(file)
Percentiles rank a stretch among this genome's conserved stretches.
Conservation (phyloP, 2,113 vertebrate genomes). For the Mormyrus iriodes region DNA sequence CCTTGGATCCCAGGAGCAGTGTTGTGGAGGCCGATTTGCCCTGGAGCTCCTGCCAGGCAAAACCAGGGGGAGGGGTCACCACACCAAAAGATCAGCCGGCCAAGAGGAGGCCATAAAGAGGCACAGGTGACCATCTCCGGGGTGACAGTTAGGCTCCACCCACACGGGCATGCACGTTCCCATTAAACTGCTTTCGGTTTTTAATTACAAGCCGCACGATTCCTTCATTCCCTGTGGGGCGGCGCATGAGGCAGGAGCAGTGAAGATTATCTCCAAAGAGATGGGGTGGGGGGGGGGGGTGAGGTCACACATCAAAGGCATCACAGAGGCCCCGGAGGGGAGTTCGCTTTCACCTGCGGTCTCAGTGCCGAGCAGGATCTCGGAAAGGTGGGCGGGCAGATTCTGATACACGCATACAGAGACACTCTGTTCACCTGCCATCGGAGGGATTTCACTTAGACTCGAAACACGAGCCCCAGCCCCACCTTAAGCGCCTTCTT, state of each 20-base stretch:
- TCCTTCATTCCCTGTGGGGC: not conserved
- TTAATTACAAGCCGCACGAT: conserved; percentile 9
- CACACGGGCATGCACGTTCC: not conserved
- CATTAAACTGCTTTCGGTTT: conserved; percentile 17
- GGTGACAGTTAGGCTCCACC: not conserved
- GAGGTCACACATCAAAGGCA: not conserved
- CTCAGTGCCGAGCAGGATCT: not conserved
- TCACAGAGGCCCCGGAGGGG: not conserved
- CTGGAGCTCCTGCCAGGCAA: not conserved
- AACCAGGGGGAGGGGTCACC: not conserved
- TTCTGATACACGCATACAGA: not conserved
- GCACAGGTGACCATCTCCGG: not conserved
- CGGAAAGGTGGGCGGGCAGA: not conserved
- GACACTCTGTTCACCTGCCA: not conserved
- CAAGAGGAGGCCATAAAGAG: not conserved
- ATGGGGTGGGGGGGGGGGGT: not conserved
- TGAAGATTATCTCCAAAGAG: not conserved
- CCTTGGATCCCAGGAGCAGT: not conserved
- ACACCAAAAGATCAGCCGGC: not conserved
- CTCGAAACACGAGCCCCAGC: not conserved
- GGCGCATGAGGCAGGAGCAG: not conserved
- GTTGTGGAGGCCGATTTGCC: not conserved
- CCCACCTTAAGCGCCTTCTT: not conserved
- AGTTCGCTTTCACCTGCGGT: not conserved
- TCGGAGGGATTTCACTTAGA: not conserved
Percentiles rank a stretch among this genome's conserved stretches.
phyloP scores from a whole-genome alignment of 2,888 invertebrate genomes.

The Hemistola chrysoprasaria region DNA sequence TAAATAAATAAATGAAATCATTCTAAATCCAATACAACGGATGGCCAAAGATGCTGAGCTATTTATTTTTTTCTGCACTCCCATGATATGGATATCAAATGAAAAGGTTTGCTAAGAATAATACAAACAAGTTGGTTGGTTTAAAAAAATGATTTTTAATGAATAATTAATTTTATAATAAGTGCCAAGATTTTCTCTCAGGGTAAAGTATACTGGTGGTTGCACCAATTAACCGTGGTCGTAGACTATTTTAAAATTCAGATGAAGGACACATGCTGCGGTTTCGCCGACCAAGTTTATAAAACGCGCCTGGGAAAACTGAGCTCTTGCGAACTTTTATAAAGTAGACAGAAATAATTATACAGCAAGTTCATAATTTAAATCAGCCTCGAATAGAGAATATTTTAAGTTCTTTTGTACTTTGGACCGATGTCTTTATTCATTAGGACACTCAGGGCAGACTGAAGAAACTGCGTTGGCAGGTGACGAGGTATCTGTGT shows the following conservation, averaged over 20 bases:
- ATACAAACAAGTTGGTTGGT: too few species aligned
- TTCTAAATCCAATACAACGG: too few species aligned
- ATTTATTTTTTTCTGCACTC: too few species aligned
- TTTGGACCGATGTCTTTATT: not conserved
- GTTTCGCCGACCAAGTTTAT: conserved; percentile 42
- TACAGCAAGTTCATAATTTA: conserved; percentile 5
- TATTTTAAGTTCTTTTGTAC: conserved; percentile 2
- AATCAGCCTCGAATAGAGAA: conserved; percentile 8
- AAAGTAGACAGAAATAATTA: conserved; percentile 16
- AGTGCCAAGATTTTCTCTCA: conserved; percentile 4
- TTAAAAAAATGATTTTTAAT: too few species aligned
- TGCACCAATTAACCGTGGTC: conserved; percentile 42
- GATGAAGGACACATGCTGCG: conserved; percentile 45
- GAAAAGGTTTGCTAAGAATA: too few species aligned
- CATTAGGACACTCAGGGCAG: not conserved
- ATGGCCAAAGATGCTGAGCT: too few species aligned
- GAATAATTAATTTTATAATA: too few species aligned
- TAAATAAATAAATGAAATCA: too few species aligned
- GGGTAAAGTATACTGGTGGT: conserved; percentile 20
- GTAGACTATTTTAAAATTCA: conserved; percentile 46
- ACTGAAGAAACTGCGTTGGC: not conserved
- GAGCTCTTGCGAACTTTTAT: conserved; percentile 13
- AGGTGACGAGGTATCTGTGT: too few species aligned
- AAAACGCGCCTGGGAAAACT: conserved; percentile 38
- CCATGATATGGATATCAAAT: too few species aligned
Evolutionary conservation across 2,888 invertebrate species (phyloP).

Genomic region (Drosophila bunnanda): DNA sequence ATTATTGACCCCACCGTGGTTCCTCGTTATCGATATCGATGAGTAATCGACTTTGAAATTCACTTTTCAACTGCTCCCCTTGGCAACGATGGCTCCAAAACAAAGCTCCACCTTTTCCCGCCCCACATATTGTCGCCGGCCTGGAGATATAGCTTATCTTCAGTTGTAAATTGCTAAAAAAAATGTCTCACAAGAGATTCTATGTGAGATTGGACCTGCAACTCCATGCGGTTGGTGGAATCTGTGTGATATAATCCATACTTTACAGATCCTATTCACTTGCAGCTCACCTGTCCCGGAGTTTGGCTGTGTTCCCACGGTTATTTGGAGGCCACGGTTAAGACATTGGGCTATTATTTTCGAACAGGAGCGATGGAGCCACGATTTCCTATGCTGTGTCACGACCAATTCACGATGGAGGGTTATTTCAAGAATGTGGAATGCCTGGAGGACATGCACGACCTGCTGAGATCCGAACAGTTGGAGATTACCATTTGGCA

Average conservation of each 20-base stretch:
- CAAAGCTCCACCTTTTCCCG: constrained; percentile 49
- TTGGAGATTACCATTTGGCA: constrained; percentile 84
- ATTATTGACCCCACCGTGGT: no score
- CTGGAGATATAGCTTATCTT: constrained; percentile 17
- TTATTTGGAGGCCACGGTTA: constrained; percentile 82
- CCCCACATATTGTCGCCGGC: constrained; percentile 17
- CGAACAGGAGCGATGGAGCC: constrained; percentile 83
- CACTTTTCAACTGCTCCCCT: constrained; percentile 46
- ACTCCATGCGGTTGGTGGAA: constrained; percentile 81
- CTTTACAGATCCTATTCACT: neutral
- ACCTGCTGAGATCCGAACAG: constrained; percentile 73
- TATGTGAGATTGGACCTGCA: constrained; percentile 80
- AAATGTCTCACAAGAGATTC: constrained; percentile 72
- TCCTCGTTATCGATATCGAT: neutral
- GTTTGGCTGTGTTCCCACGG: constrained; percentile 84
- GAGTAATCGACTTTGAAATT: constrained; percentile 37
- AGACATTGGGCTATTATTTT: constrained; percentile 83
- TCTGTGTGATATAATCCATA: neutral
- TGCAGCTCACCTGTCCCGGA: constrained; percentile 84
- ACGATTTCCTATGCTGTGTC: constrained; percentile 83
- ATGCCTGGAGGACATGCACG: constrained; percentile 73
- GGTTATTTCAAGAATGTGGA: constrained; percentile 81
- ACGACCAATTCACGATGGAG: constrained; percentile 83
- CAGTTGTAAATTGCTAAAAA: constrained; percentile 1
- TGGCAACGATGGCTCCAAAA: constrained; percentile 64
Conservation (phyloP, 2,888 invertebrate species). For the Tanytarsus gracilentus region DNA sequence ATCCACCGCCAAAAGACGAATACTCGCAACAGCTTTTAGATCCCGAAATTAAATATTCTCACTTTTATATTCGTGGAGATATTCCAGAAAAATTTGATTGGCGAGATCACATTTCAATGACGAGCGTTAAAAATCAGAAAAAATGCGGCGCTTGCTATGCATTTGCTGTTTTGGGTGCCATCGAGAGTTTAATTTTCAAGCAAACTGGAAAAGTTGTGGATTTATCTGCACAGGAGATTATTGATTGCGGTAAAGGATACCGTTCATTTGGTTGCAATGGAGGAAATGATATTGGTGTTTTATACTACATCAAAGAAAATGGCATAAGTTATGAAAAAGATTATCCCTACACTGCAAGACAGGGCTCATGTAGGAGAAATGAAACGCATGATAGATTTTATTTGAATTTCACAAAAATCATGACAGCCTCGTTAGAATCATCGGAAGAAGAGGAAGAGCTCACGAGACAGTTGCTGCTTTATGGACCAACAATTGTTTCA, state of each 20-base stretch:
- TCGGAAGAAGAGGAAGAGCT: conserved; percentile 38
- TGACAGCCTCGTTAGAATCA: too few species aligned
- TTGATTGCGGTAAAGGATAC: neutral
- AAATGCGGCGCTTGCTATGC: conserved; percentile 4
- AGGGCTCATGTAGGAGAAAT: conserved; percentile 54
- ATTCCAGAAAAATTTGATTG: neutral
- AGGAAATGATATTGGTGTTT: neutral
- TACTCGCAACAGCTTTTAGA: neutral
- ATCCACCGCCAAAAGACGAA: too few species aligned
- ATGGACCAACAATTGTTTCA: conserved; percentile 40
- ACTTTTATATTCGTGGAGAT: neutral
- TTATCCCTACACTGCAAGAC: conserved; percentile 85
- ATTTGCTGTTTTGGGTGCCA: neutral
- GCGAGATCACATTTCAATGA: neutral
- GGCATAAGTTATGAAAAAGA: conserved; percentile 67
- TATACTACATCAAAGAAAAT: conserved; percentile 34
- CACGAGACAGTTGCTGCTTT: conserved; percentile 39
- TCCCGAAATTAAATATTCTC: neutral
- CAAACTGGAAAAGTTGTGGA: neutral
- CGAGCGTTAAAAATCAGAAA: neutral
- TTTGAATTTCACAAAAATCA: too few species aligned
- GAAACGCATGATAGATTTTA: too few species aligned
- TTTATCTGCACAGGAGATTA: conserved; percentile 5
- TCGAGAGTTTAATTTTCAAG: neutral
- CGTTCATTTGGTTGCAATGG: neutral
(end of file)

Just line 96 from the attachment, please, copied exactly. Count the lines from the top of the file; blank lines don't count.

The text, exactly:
- TTATCCCTACACTGCAAGAC: conserved; percentile 85